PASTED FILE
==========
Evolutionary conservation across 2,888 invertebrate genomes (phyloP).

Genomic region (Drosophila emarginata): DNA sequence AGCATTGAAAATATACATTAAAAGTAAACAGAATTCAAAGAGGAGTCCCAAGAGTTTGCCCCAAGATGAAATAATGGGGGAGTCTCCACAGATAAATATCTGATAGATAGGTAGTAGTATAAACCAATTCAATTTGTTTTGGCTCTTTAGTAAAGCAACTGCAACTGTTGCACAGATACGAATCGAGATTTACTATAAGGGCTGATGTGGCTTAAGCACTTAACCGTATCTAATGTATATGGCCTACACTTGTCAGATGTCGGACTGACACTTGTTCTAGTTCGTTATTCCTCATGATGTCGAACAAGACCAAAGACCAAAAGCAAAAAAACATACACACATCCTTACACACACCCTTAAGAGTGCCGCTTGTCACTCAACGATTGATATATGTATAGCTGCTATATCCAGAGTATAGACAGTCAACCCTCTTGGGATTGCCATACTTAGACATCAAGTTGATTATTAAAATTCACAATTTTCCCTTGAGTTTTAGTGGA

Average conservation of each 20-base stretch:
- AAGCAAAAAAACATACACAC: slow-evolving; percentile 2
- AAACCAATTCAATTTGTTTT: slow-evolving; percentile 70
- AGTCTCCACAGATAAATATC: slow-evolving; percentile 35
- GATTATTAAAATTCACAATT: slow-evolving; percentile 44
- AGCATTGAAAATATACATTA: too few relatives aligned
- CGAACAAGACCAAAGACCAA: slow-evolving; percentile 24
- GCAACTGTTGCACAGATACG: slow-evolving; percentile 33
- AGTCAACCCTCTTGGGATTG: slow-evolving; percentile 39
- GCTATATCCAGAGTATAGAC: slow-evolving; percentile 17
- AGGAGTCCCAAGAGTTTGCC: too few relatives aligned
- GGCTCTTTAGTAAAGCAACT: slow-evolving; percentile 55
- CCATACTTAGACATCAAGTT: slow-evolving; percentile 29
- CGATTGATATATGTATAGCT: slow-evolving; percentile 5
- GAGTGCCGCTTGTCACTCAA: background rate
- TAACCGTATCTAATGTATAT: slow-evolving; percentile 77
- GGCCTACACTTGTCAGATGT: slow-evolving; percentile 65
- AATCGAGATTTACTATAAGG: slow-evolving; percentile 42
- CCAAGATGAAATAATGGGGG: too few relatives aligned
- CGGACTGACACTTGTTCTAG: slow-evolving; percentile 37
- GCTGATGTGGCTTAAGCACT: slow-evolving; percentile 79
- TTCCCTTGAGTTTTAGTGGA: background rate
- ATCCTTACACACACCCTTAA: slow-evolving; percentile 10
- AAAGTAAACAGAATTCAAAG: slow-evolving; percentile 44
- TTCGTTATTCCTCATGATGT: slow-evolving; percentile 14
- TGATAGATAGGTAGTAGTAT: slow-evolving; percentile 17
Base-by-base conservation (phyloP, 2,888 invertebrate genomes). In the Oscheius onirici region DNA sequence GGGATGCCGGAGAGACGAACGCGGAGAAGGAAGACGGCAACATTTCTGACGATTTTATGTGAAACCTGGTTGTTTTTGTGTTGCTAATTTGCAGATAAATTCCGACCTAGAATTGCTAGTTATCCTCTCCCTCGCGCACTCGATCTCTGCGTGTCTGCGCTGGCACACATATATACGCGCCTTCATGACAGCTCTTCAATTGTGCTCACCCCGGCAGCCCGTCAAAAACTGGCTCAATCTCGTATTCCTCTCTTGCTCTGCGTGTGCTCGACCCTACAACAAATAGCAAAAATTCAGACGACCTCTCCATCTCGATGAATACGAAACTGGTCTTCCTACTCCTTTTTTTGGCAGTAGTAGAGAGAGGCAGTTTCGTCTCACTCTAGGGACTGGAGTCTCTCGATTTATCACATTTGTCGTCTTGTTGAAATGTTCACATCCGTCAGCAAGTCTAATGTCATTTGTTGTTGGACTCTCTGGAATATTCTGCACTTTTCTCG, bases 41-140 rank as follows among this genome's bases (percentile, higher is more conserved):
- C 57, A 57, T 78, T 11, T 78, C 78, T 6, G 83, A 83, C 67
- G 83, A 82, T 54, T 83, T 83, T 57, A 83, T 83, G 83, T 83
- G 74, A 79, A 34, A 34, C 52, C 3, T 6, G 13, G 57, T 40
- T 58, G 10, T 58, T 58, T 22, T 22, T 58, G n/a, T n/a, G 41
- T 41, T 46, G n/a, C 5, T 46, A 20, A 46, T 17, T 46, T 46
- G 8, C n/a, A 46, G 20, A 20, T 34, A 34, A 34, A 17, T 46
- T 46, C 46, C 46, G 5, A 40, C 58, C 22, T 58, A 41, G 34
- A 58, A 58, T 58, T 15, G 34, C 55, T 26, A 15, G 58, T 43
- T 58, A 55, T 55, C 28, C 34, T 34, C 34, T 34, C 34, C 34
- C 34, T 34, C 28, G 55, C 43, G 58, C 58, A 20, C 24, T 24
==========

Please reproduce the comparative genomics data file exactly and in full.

Evolutionary conservation across 2,888 invertebrate genomes (phyloP).

Genomic region (Drosophila emarginata): DNA sequence AGCATTGAAAATATACATTAAAAGTAAACAGAATTCAAAGAGGAGTCCCAAGAGTTTGCCCCAAGATGAAATAATGGGGGAGTCTCCACAGATAAATATCTGATAGATAGGTAGTAGTATAAACCAATTCAATTTGTTTTGGCTCTTTAGTAAAGCAACTGCAACTGTTGCACAGATACGAATCGAGATTTACTATAAGGGCTGATGTGGCTTAAGCACTTAACCGTATCTAATGTATATGGCCTACACTTGTCAGATGTCGGACTGACACTTGTTCTAGTTCGTTATTCCTCATGATGTCGAACAAGACCAAAGACCAAAAGCAAAAAAACATACACACATCCTTACACACACCCTTAAGAGTGCCGCTTGTCACTCAACGATTGATATATGTATAGCTGCTATATCCAGAGTATAGACAGTCAACCCTCTTGGGATTGCCATACTTAGACATCAAGTTGATTATTAAAATTCACAATTTTCCCTTGAGTTTTAGTGGA

Average conservation of each 20-base stretch:
- AAGCAAAAAAACATACACAC: slow-evolving; percentile 2
- AAACCAATTCAATTTGTTTT: slow-evolving; percentile 70
- AGTCTCCACAGATAAATATC: slow-evolving; percentile 35
- GATTATTAAAATTCACAATT: slow-evolving; percentile 44
- AGCATTGAAAATATACATTA: too few relatives aligned
- CGAACAAGACCAAAGACCAA: slow-evolving; percentile 24
- GCAACTGTTGCACAGATACG: slow-evolving; percentile 33
- AGTCAACCCTCTTGGGATTG: slow-evolving; percentile 39
- GCTATATCCAGAGTATAGAC: slow-evolving; percentile 17
- AGGAGTCCCAAGAGTTTGCC: too few relatives aligned
- GGCTCTTTAGTAAAGCAACT: slow-evolving; percentile 55
- CCATACTTAGACATCAAGTT: slow-evolving; percentile 29
- CGATTGATATATGTATAGCT: slow-evolving; percentile 5
- GAGTGCCGCTTGTCACTCAA: background rate
- TAACCGTATCTAATGTATAT: slow-evolving; percentile 77
- GGCCTACACTTGTCAGATGT: slow-evolving; percentile 65
- AATCGAGATTTACTATAAGG: slow-evolving; percentile 42
- CCAAGATGAAATAATGGGGG: too few relatives aligned
- CGGACTGACACTTGTTCTAG: slow-evolving; percentile 37
- GCTGATGTGGCTTAAGCACT: slow-evolving; percentile 79
- TTCCCTTGAGTTTTAGTGGA: background rate
- ATCCTTACACACACCCTTAA: slow-evolving; percentile 10
- AAAGTAAACAGAATTCAAAG: slow-evolving; percentile 44
- TTCGTTATTCCTCATGATGT: slow-evolving; percentile 14
- TGATAGATAGGTAGTAGTAT: slow-evolving; percentile 17
Base-by-base conservation (phyloP, 2,888 invertebrate genomes). In the Oscheius onirici region DNA sequence GGGATGCCGGAGAGACGAACGCGGAGAAGGAAGACGGCAACATTTCTGACGATTTTATGTGAAACCTGGTTGTTTTTGTGTTGCTAATTTGCAGATAAATTCCGACCTAGAATTGCTAGTTATCCTCTCCCTCGCGCACTCGATCTCTGCGTGTCTGCGCTGGCACACATATATACGCGCCTTCATGACAGCTCTTCAATTGTGCTCACCCCGGCAGCCCGTCAAAAACTGGCTCAATCTCGTATTCCTCTCTTGCTCTGCGTGTGCTCGACCCTACAACAAATAGCAAAAATTCAGACGACCTCTCCATCTCGATGAATACGAAACTGGTCTTCCTACTCCTTTTTTTGGCAGTAGTAGAGAGAGGCAGTTTCGTCTCACTCTAGGGACTGGAGTCTCTCGATTTATCACATTTGTCGTCTTGTTGAAATGTTCACATCCGTCAGCAAGTCTAATGTCATTTGTTGTTGGACTCTCTGGAATATTCTGCACTTTTCTCG, bases 41-140 rank as follows among this genome's bases (percentile, higher is more conserved):
- C 57, A 57, T 78, T 11, T 78, C 78, T 6, G 83, A 83, C 67
- G 83, A 82, T 54, T 83, T 83, T 57, A 83, T 83, G 83, T 83
- G 74, A 79, A 34, A 34, C 52, C 3, T 6, G 13, G 57, T 40
- T 58, G 10, T 58, T 58, T 22, T 22, T 58, G n/a, T n/a, G 41
- T 41, T 46, G n/a, C 5, T 46, A 20, A 46, T 17, T 46, T 46
- G 8, C n/a, A 46, G 20, A 20, T 34, A 34, A 34, A 17, T 46
- T 46, C 46, C 46, G 5, A 40, C 58, C 22, T 58, A 41, G 34
- A 58, A 58, T 58, T 15, G 34, C 55, T 26, A 15, G 58, T 43
- T 58, A 55, T 55, C 28, C 34, T 34, C 34, T 34, C 34, C 34
- C 34, T 34, C 28, G 55, C 43, G 58, C 58, A 20, C 24, T 24